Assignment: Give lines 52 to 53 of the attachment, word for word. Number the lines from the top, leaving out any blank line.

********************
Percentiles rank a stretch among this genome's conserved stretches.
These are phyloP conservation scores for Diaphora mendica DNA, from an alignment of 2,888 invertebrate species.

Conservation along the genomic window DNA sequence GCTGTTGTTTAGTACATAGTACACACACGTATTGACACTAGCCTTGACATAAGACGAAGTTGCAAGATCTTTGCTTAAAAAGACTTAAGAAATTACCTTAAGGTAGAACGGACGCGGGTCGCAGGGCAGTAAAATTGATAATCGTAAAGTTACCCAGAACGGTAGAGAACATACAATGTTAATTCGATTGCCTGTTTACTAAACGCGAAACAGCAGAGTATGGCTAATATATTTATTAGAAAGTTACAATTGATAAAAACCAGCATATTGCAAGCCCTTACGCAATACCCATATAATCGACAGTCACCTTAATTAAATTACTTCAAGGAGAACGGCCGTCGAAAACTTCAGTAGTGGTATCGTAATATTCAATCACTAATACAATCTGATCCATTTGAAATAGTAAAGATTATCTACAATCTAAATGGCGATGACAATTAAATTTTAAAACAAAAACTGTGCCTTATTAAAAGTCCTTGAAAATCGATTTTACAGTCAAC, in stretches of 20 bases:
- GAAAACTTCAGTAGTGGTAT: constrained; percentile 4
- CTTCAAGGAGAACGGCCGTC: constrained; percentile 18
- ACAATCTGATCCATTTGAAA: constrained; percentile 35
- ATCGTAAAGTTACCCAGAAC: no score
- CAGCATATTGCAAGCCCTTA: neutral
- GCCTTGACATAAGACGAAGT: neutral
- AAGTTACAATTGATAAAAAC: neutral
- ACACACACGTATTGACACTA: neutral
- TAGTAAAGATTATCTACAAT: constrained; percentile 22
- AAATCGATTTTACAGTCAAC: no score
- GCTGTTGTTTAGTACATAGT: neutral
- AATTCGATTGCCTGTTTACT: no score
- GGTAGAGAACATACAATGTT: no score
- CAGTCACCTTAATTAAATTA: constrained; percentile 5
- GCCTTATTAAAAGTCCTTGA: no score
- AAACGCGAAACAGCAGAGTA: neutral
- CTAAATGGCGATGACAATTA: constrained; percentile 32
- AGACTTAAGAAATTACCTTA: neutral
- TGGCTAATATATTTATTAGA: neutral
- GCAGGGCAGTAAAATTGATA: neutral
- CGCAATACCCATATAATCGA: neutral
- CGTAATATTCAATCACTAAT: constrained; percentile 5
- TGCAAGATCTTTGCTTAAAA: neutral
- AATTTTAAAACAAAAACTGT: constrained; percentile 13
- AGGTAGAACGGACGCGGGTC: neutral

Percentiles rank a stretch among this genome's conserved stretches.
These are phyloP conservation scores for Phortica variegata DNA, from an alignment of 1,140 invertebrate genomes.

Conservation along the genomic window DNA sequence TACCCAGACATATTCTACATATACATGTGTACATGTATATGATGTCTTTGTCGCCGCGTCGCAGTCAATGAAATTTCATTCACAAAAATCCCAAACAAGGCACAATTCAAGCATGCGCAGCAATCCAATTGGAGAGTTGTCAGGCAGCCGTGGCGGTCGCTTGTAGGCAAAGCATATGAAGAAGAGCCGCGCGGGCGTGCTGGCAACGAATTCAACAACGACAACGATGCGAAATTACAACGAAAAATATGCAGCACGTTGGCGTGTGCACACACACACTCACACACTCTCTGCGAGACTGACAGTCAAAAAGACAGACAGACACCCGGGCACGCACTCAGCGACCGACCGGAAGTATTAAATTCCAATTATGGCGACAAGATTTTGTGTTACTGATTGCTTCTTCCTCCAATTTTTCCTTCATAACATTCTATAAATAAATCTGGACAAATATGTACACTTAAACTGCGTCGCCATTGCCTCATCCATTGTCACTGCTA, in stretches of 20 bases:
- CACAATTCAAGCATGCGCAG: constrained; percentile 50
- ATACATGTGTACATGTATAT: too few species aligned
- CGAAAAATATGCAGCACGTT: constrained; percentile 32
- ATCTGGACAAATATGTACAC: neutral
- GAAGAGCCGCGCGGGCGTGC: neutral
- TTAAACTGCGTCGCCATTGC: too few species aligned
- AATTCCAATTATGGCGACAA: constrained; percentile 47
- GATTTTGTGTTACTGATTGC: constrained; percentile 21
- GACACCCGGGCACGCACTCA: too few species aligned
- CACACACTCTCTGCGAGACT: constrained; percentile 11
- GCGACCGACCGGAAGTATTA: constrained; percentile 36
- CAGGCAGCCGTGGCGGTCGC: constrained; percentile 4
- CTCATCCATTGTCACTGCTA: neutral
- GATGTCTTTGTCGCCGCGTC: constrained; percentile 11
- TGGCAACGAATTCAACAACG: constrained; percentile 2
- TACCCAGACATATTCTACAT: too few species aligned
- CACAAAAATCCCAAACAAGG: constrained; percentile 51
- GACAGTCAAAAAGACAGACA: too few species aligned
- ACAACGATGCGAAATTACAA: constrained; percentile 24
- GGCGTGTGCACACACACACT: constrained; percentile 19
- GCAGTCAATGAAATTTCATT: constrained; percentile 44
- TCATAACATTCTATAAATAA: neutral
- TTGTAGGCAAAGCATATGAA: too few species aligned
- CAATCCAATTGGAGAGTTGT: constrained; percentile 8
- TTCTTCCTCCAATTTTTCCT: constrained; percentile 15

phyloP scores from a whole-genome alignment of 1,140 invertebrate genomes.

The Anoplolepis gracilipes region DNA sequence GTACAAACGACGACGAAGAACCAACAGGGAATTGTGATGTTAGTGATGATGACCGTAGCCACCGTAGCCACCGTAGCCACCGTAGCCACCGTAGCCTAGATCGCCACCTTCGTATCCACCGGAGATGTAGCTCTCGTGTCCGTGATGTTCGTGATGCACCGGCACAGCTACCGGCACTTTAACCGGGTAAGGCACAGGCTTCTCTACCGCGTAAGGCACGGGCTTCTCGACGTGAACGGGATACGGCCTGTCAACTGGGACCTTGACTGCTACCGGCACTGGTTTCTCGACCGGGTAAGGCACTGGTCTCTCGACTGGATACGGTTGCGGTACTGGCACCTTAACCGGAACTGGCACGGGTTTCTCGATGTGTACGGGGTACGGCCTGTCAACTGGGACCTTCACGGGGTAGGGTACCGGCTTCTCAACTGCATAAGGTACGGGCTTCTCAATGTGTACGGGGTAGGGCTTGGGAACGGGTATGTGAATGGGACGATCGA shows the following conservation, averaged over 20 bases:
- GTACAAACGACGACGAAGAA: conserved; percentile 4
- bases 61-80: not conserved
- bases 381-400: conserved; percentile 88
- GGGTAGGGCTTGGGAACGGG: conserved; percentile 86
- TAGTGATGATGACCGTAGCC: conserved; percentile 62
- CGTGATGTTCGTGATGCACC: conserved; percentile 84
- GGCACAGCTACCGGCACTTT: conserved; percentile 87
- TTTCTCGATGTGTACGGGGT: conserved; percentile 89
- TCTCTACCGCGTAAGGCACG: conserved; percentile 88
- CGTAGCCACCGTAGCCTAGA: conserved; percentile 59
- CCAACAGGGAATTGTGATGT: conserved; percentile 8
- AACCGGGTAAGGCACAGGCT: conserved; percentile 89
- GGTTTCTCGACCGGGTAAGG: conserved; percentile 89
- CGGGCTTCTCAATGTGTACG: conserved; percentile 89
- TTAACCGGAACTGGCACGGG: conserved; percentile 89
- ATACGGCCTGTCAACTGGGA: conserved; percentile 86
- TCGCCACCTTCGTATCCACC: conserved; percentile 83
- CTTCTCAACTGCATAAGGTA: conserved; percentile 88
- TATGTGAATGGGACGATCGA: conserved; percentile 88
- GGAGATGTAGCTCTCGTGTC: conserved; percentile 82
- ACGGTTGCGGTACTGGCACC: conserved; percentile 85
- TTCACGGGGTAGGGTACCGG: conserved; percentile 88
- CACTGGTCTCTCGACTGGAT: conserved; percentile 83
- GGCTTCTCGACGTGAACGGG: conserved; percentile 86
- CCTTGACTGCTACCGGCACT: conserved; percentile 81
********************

- GCAGTCAATGAAATTTCATT: constrained; percentile 44
- TCATAACATTCTATAAATAA: neutral